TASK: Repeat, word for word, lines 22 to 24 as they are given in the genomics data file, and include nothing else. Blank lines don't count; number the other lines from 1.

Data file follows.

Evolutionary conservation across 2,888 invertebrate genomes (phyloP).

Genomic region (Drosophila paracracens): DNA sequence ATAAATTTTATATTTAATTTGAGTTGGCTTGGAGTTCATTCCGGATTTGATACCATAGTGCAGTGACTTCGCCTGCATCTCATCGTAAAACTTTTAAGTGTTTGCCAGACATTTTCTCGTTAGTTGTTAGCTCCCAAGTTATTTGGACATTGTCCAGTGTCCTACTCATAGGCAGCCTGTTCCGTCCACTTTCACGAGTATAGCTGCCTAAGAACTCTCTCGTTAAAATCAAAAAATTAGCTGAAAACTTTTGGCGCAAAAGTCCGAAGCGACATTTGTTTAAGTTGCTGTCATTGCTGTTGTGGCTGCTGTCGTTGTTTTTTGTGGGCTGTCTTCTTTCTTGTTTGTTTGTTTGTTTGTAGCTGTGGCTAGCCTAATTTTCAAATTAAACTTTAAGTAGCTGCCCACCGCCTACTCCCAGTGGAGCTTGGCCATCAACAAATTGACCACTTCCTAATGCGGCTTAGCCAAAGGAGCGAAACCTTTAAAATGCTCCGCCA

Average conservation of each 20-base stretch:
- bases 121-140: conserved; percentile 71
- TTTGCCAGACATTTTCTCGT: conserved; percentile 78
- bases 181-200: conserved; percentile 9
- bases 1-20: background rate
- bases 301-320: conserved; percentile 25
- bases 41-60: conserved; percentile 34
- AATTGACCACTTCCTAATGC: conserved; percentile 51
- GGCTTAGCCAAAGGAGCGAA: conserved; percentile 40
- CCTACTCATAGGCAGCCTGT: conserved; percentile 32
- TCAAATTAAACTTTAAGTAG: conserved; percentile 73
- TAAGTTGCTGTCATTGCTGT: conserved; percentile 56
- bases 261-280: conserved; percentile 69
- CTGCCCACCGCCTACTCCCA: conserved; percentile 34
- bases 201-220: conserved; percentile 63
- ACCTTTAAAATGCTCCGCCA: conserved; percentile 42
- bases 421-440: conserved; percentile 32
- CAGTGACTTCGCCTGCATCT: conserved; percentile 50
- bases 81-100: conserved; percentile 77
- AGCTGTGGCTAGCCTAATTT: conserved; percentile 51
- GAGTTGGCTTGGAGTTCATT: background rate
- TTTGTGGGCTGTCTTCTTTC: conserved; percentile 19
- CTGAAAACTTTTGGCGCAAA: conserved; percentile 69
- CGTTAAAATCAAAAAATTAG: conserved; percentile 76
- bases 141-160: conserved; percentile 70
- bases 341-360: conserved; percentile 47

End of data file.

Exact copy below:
- AGCTGTGGCTAGCCTAATTT: conserved; percentile 51
- GAGTTGGCTTGGAGTTCATT: background rate
- TTTGTGGGCTGTCTTCTTTC: conserved; percentile 19